Snoopy's Reunion (Deluxe Ed.)
The previous Peanuts DVDs in the Deluxe Edition series have generally featured one classic and one clunker, but the collection now appears to have unfortunately jumped the beagle with this terrible twosome of Snoopy-centric specials.
Snoopy Reunion’s debuted in 1991 and it plays out like a cheap knock-off whipped up to capitalize on the Peanuts brand by people that know nothing about the comic strip and are just looking to make a quick buck from consumers off the brand name. It’s stunning that the talented trio of creator/writer Charles Schulz and producers Lee Mendelson and Bill Melendez, who came off as geniuses with the early specials, were involved and allowed this to be shown with their names attached.
Charlie Brown decides to cheer up Snoopy by getting his brothers and sisters together for a family reunion at the Daisy Hill Puppy Farm. Once everyone arrives with their instruments (they use to be some type of amateur old-time jug band), they take a bus to the farm only to find two parking structures on the property. Charlie Brown is disappointed, but Snoopy’s family doesn’t care as they start playing their music, happy just to be reunited. At the conclusion, Snoopy flies everyone home on his doghouse.
Through flashbacks in the episode we see Snoopy’s family all together, splitting apart as Lila’s family takes Snoopy only to return him, and how Charlie Brown and Snoopy came together. The production staff apparently had no continuity editor because the special makes changes to the story as it was first told in the comic strips and later the movie Snoopy Come Home. There’s also the oddity of seeing adult characters and having them speak instead of the traditional “wah wah wah.”
Considered one of the Special Features on the disc, It's Flashbeagle, Charlie Brown first aired in 1984 and presents a series of short vignettes, some of which capture that moment in time instead of being timeless like the classic Peanuts specials. Peppermint Patty has trouble in school, from staying awake to fighting with her notebook. She later leads the aerobic class during gym and sings a song reminiscent of Toni Basil’s “Mickey.”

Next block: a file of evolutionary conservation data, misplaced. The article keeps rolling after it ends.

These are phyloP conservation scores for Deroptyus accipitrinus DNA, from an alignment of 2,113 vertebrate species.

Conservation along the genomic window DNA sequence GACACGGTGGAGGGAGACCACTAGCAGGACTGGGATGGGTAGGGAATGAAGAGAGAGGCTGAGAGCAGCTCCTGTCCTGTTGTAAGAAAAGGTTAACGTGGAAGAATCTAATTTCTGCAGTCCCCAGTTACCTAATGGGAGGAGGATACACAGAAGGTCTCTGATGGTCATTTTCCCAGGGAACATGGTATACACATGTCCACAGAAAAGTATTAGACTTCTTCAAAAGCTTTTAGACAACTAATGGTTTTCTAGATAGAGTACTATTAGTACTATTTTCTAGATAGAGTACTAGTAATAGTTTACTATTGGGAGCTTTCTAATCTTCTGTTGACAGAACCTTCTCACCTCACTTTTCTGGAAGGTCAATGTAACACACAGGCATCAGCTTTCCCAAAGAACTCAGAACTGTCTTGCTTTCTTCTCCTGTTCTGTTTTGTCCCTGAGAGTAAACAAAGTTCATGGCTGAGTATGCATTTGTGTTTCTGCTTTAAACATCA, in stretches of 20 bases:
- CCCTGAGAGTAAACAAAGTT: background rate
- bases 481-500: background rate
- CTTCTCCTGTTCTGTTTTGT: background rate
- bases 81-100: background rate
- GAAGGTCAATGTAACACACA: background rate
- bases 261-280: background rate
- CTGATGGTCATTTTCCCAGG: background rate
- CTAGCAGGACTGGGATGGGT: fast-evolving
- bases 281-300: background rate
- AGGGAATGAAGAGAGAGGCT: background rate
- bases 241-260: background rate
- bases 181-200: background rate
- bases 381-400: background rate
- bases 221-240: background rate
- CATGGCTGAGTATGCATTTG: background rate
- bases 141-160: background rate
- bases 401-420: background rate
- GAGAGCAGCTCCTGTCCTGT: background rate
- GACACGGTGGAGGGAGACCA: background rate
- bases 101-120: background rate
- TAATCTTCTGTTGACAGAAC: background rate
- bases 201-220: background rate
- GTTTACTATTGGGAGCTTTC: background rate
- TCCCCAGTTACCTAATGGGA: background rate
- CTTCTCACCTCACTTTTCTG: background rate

At a party they play Simon Says, naturally led by Lucy, and dance the “Pigpen Hoedown,” whose namesake really kicks up some dust. Snoopy and Woodstock sip on the straws of the drinks they are serving to guests, making Charlie Brown a little nauseous. I might not know my Peanuts mythology well because I was surprised to see three Woodstock-looking birds dancing together.
One evening Snoopy goes to a disco dressed like Olivia Newton John from her “Let’s Get Physical” video and takes to the dance floor a la Saturday Night Fever. In the morning, Sally takes Snoopy to school for show and tell. Some kid turns on his boombox that plays “Flashbeagle,” which Snoopy danced to in the club. He and the kids start dancing in class and the teacher doesn’t bother to stop them.
This episode is filled with a lot of bad songs and the characters do nothing that equals their memorable exploits.
Instead of a feature that talks about either television special like the other Deluxe Editions offer, there’s “Together Again: A Peanuts Voice-Cast Reunion.” It contains the actors and Mendelson in interviews and a small portion of their panel recorded at the 2008 San Diego Comic Con.
I would never watch these two specials again nor recommend them, not even a rental. Even completists should skip this one because owning it may be a sign the Peanuts obsession has become unhealthy.